Mauritius student experiences educational, cultural adventure at Culver-Stockton

Culver Stockton College’s Jesse Soondrum plays the grand piano in the visiting room of Johnson Hall recently. A native of Mauritius, an island national southeast of Africa, Soondrum graduated from C-SC on Saturday. (H-W Photo/Micheal Kipley)
Posted: May. 18, 2013 6:13 pm Updated: Jun. 1, 2013 11:15 pm

Herald-Whig Staff Writer

CANTON, Mo. -- Jesse Soondrum came from one of the world's luxury tourism destinations to attend Culver-Stockton College in Canton.

Four years later, Soondrum, 23, is leaving C-SC with a bachelor's degree in psychology and a stronger appreciation for American culture and history. He was a member of the 2013 graduating class honored at Saturday's commencement exercises.

He is a native of Mauritius, an island nation about 1,200 miles east of Africa in the Pacific Ocean. Mauritius is known for its balmy tropical climate, beautiful beaches, warm ocean water and multicultural population. Soondrum grew up in an area just south of the nation's 150,000-population capital city, Port Louis.

How did he end up at Culver-Stockton?

Thank the Internet.

Soondrum had a desire to attend college in the United States, so he and his family started looking online for possibilities.

"We decided it would be easier for me to adapt to a smaller college," he said. "My father was the one who found it."

After reading about Culver-Stockton and conversing by email with several C-SC students, Soondrum submitted an application.

"They happened to be the one that gave me a scholarship," he said.

Soondrum said he became sold on the college when he learned he could get a degree in psychology -- a career field that appealed to him since high school. Now, with a bachelor's degree in hand, he will enter the master's degree program at Forest Institute of Professional Psychology in Springfield, Mo., and is considering a career in counseling.

Soondrum believed he could learn the basics of psychology at any accredited college, but Culver-Stockton would afford him good opportunities to meet other people, get involved in campus activities, and adjust more quickly to the cultural differences between Mauritius and the United States.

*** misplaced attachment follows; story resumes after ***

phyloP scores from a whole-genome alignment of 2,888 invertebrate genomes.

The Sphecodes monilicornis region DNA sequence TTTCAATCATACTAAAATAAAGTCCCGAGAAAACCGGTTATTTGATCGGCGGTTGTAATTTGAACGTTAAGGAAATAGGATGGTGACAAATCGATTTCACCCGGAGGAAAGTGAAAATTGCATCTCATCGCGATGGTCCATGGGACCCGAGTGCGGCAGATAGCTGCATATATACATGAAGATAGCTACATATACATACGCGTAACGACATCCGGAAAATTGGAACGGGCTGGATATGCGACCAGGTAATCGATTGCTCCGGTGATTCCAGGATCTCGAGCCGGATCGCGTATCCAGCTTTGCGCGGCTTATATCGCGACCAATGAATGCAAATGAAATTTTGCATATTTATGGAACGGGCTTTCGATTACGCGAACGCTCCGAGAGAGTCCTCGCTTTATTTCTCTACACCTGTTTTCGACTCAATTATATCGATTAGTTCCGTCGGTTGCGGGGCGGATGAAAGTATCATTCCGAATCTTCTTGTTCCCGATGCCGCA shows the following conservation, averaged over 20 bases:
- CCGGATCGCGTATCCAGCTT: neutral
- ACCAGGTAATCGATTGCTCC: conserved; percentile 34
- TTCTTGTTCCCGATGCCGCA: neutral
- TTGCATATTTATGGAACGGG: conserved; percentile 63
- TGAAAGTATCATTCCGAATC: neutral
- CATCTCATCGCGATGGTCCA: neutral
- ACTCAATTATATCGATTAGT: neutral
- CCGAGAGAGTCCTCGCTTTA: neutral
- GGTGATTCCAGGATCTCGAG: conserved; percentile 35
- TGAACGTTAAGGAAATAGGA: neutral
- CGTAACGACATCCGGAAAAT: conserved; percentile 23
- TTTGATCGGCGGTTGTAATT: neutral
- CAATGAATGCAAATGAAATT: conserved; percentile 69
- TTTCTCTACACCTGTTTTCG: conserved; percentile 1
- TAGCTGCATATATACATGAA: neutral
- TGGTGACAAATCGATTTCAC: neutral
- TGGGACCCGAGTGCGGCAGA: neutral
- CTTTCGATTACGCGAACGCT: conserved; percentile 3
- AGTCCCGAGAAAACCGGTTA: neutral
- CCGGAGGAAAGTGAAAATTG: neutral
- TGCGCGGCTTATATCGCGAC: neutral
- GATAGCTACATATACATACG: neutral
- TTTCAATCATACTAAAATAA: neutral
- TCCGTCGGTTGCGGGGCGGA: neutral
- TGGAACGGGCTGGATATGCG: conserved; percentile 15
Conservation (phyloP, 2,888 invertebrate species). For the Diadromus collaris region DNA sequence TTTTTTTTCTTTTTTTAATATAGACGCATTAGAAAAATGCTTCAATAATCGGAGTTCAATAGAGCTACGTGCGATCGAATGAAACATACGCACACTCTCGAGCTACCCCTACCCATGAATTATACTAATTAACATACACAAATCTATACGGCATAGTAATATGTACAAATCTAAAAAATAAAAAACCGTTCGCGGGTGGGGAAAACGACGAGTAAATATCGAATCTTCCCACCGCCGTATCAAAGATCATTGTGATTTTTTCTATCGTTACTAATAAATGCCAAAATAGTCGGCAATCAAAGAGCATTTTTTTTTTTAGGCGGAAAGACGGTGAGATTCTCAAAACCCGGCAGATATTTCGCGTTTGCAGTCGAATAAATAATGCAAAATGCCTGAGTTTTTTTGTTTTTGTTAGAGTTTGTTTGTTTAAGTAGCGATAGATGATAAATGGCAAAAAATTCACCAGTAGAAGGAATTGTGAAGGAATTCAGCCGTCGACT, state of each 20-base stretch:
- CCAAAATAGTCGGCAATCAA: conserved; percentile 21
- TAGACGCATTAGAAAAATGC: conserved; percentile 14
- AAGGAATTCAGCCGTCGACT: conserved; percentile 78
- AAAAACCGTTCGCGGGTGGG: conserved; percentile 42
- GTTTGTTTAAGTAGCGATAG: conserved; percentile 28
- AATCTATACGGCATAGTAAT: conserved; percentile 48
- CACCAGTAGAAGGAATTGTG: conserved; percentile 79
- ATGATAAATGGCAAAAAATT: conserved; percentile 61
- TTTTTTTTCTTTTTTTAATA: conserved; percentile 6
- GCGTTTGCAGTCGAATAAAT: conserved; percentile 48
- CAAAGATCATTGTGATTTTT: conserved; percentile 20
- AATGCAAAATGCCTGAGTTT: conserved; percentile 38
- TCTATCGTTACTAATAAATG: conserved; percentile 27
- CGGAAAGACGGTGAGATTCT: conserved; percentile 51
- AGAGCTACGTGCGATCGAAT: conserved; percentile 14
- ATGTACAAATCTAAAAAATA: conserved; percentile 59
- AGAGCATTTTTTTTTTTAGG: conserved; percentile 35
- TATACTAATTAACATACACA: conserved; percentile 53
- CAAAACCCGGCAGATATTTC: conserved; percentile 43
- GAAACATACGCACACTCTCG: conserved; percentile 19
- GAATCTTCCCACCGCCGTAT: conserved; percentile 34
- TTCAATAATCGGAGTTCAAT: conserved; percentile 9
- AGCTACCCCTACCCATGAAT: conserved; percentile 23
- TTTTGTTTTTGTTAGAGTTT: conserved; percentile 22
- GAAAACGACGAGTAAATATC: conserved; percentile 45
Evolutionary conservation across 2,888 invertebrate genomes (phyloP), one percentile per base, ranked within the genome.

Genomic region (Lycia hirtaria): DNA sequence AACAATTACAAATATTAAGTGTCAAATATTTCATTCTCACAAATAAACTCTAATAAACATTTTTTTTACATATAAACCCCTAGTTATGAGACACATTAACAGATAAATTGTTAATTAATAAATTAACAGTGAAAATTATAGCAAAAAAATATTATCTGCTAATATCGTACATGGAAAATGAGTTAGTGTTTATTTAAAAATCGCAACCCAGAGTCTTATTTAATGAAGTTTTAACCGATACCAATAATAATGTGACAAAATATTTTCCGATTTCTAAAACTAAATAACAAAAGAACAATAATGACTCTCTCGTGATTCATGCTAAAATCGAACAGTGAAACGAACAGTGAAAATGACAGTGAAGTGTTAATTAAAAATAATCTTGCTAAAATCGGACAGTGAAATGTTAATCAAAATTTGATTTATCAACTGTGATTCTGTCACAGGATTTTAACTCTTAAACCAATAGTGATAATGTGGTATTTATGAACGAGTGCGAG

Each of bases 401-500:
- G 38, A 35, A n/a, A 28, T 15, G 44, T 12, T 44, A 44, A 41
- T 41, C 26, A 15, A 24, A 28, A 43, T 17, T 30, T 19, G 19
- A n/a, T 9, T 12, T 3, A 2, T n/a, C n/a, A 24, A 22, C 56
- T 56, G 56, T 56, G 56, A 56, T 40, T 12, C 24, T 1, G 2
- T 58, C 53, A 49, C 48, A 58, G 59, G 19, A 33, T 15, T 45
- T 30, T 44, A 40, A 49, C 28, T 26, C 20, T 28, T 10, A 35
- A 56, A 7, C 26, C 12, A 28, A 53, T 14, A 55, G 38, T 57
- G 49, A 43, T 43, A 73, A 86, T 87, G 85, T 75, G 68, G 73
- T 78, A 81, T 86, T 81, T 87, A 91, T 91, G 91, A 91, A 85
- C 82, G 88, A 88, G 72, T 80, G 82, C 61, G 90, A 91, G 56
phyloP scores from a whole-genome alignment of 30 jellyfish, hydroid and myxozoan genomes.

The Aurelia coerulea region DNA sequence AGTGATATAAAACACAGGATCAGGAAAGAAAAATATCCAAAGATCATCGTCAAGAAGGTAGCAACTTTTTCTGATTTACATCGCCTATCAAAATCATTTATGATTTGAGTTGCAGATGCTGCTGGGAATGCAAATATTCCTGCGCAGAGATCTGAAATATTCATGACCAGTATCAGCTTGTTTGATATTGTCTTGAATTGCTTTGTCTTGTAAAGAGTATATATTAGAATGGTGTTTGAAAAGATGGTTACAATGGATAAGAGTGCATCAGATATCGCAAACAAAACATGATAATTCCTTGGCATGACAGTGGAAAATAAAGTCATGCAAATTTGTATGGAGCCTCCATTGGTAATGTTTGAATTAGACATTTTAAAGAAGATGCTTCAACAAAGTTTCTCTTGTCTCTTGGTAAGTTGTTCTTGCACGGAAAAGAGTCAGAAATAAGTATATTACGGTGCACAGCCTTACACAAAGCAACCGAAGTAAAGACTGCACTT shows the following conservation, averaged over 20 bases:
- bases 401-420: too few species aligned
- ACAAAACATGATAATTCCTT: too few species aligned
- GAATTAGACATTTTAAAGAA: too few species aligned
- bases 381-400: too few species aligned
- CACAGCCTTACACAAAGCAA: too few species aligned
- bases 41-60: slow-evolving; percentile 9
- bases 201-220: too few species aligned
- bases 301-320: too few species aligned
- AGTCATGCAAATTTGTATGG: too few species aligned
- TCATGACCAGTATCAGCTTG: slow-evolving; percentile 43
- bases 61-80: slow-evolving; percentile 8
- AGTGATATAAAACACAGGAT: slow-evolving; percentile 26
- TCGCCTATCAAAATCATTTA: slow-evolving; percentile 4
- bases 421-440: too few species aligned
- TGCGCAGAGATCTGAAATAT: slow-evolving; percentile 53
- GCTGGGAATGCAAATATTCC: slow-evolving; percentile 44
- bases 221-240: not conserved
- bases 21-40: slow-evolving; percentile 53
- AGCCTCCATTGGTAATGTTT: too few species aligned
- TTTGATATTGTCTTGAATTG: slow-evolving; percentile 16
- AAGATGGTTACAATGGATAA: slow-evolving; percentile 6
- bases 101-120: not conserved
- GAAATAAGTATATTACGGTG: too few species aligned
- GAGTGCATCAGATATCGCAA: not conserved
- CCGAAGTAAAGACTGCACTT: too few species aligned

C-SC proved to be a perfect match for him.

"It was outstanding," he said. "It's not about the destination. It's about the things you learn along the way and the experience you get and how you change as an individual, and Culver helped me a lot with that."

One of the biggest hurdles Soondrum had to overcome involved language differences.

While English is the "official language" of Mauritius, many Mauritians are also fluent in French because the nation at one time was a French colony. But the country's "native language" -- spoken by most residents, including Soondrum -- is Mauritian creole, which is derived from French with influences from other dialects.

Soondrum said it took him time to get accustomed to understanding his professors and conversing with others during his first year at C-SC, but communication eventually came easier, and he managed to flourish in his classes.

Soondrum also had to adjust to cultural differences.

"It was like starting over -- trying new foods and trying new things to find out, ‘This is what I like,' " he said.

Soondrum also learned to deal with the fluctuating Midwestern weather. After coming from tropical Mauritius, where the temperature varies from 65 to 85 degrees, Soondrum was quickly introduced to Missouri's changing seasons and got his first taste of winter.

"I found out that the coats I brought from my country were not really coats," he said. "I had to go shopping. Some people gave me some jackets, too."

Soondrum was at Culver-Stockton during the fierce winter storm of February 2011, when 22 inches of snow fell on portions of the Quincy area.

"Oh, man. That was terrible," he recalled.

One thing that required no adjustment for Soondrum was his love for music. He's been playing piano since he was 3 and played often on the C-SC campus. He also plays with a local band, the Joint Heirs, and gives solo performances for hire at banquets, receptions and other events.

"This is my passion. This is what I do," he said.

Soondrum hasn't been back to Mauritius since he started attending C-SC. His parents and a younger sister and brother all moved to Hannibal two years after he started college. His sister now attends college in Iowa, and his brother goes to Hannibal High School. His father is vice president of Light Ministries International, which is based in Mauritius.

"We do missionary work around the world," Soondrum said. "We go and help people and preach to them."

The Soondrum family is now living in the boyhood hometown of Mark Twain, who wrote about stopping in Mauritius in his 1897 travelogue, "Following the Equator." In that nonfiction work, Twain said Mauritius citizens liked to talk about their country.

He wrote: "You get all sorts of information. From one citizen you gather the idea that Mauritius was made first, and then heaven; and that heaven was copied after Mauritius. Another one tells you that this is an exaggeration."

Soondrum said Mark Twain's writings are well-known in Mauritius, but he doesn't quite understand the allure of the Mississippi River that Twain wrote so much about. The river flows past both Hannibal and Canton, but as a body of water, it doesn't impress him nearly as much as the Indian Ocean.

"It's nice to look at, but I would never swim in the river," he said. "I just don't trust what's in there."




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